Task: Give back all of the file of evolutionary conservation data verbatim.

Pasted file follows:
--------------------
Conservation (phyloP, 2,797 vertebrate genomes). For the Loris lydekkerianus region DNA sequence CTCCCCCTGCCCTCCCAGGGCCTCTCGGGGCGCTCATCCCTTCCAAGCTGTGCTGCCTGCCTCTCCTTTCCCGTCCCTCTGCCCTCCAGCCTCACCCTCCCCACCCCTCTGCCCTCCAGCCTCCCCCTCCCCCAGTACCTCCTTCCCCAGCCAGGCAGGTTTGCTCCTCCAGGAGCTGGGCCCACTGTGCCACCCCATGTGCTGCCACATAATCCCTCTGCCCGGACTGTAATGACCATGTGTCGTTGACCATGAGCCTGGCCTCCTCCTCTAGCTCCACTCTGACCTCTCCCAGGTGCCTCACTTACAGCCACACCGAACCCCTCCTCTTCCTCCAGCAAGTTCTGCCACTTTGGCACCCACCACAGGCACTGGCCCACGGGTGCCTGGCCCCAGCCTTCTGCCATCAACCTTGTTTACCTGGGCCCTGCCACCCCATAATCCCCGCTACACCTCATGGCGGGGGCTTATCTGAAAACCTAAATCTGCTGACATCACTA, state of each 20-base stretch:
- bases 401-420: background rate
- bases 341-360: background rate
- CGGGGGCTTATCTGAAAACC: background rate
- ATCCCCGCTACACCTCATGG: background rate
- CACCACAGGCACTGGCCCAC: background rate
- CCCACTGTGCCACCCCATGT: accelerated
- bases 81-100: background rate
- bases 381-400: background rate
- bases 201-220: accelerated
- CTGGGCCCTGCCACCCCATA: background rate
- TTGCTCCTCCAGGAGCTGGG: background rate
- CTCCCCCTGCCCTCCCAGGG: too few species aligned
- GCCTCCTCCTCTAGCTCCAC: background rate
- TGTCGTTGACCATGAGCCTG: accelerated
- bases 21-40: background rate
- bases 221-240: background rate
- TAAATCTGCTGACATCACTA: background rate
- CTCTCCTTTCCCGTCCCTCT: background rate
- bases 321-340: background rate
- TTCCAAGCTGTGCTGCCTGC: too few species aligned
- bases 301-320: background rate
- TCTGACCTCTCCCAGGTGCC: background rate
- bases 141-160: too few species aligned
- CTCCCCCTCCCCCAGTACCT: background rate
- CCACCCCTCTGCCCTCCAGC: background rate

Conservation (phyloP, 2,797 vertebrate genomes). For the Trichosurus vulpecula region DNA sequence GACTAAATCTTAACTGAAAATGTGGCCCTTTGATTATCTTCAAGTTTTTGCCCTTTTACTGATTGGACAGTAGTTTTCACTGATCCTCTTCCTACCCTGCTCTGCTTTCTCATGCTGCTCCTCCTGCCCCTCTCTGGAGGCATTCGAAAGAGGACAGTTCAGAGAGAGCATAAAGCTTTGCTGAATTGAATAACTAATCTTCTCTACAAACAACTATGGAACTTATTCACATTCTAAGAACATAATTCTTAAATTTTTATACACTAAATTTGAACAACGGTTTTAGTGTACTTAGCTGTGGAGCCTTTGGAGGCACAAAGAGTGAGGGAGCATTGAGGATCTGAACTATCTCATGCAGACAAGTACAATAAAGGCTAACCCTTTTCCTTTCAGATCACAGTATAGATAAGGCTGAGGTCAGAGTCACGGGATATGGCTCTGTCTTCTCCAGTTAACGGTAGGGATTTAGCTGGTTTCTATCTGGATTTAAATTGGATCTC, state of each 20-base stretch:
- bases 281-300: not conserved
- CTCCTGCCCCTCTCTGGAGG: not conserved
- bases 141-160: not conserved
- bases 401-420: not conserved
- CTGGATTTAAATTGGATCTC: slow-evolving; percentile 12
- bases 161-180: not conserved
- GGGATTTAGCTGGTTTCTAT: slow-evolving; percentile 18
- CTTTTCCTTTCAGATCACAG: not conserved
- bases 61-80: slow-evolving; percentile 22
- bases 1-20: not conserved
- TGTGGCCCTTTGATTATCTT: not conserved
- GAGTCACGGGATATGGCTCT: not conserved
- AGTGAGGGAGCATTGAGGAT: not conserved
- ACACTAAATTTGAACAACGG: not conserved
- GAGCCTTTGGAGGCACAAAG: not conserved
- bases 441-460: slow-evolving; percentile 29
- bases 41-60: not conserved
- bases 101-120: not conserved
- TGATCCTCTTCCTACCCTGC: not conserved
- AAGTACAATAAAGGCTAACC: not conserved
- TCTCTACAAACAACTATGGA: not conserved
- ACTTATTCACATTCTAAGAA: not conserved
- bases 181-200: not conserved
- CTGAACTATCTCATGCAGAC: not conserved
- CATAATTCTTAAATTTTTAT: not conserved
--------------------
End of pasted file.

Conservation (phyloP, 2,797 vertebrate genomes). For the Loris lydekkerianus region DNA sequence CTCCCCCTGCCCTCCCAGGGCCTCTCGGGGCGCTCATCCCTTCCAAGCTGTGCTGCCTGCCTCTCCTTTCCCGTCCCTCTGCCCTCCAGCCTCACCCTCCCCACCCCTCTGCCCTCCAGCCTCCCCCTCCCCCAGTACCTCCTTCCCCAGCCAGGCAGGTTTGCTCCTCCAGGAGCTGGGCCCACTGTGCCACCCCATGTGCTGCCACATAATCCCTCTGCCCGGACTGTAATGACCATGTGTCGTTGACCATGAGCCTGGCCTCCTCCTCTAGCTCCACTCTGACCTCTCCCAGGTGCCTCACTTACAGCCACACCGAACCCCTCCTCTTCCTCCAGCAAGTTCTGCCACTTTGGCACCCACCACAGGCACTGGCCCACGGGTGCCTGGCCCCAGCCTTCTGCCATCAACCTTGTTTACCTGGGCCCTGCCACCCCATAATCCCCGCTACACCTCATGGCGGGGGCTTATCTGAAAACCTAAATCTGCTGACATCACTA, state of each 20-base stretch:
- bases 401-420: background rate
- bases 341-360: background rate
- CGGGGGCTTATCTGAAAACC: background rate
- ATCCCCGCTACACCTCATGG: background rate
- CACCACAGGCACTGGCCCAC: background rate
- CCCACTGTGCCACCCCATGT: accelerated
- bases 81-100: background rate
- bases 381-400: background rate
- bases 201-220: accelerated
- CTGGGCCCTGCCACCCCATA: background rate
- TTGCTCCTCCAGGAGCTGGG: background rate
- CTCCCCCTGCCCTCCCAGGG: too few species aligned
- GCCTCCTCCTCTAGCTCCAC: background rate
- TGTCGTTGACCATGAGCCTG: accelerated
- bases 21-40: background rate
- bases 221-240: background rate
- TAAATCTGCTGACATCACTA: background rate
- CTCTCCTTTCCCGTCCCTCT: background rate
- bases 321-340: background rate
- TTCCAAGCTGTGCTGCCTGC: too few species aligned
- bases 301-320: background rate
- TCTGACCTCTCCCAGGTGCC: background rate
- bases 141-160: too few species aligned
- CTCCCCCTCCCCCAGTACCT: background rate
- CCACCCCTCTGCCCTCCAGC: background rate

Conservation (phyloP, 2,797 vertebrate genomes). For the Trichosurus vulpecula region DNA sequence GACTAAATCTTAACTGAAAATGTGGCCCTTTGATTATCTTCAAGTTTTTGCCCTTTTACTGATTGGACAGTAGTTTTCACTGATCCTCTTCCTACCCTGCTCTGCTTTCTCATGCTGCTCCTCCTGCCCCTCTCTGGAGGCATTCGAAAGAGGACAGTTCAGAGAGAGCATAAAGCTTTGCTGAATTGAATAACTAATCTTCTCTACAAACAACTATGGAACTTATTCACATTCTAAGAACATAATTCTTAAATTTTTATACACTAAATTTGAACAACGGTTTTAGTGTACTTAGCTGTGGAGCCTTTGGAGGCACAAAGAGTGAGGGAGCATTGAGGATCTGAACTATCTCATGCAGACAAGTACAATAAAGGCTAACCCTTTTCCTTTCAGATCACAGTATAGATAAGGCTGAGGTCAGAGTCACGGGATATGGCTCTGTCTTCTCCAGTTAACGGTAGGGATTTAGCTGGTTTCTATCTGGATTTAAATTGGATCTC, state of each 20-base stretch:
- bases 281-300: not conserved
- CTCCTGCCCCTCTCTGGAGG: not conserved
- bases 141-160: not conserved
- bases 401-420: not conserved
- CTGGATTTAAATTGGATCTC: slow-evolving; percentile 12
- bases 161-180: not conserved
- GGGATTTAGCTGGTTTCTAT: slow-evolving; percentile 18
- CTTTTCCTTTCAGATCACAG: not conserved
- bases 61-80: slow-evolving; percentile 22
- bases 1-20: not conserved
- TGTGGCCCTTTGATTATCTT: not conserved
- GAGTCACGGGATATGGCTCT: not conserved
- AGTGAGGGAGCATTGAGGAT: not conserved
- ACACTAAATTTGAACAACGG: not conserved
- GAGCCTTTGGAGGCACAAAG: not conserved
- bases 441-460: slow-evolving; percentile 29
- bases 41-60: not conserved
- bases 101-120: not conserved
- TGATCCTCTTCCTACCCTGC: not conserved
- AAGTACAATAAAGGCTAACC: not conserved
- TCTCTACAAACAACTATGGA: not conserved
- ACTTATTCACATTCTAAGAA: not conserved
- bases 181-200: not conserved
- CTGAACTATCTCATGCAGAC: not conserved
- CATAATTCTTAAATTTTTAT: not conserved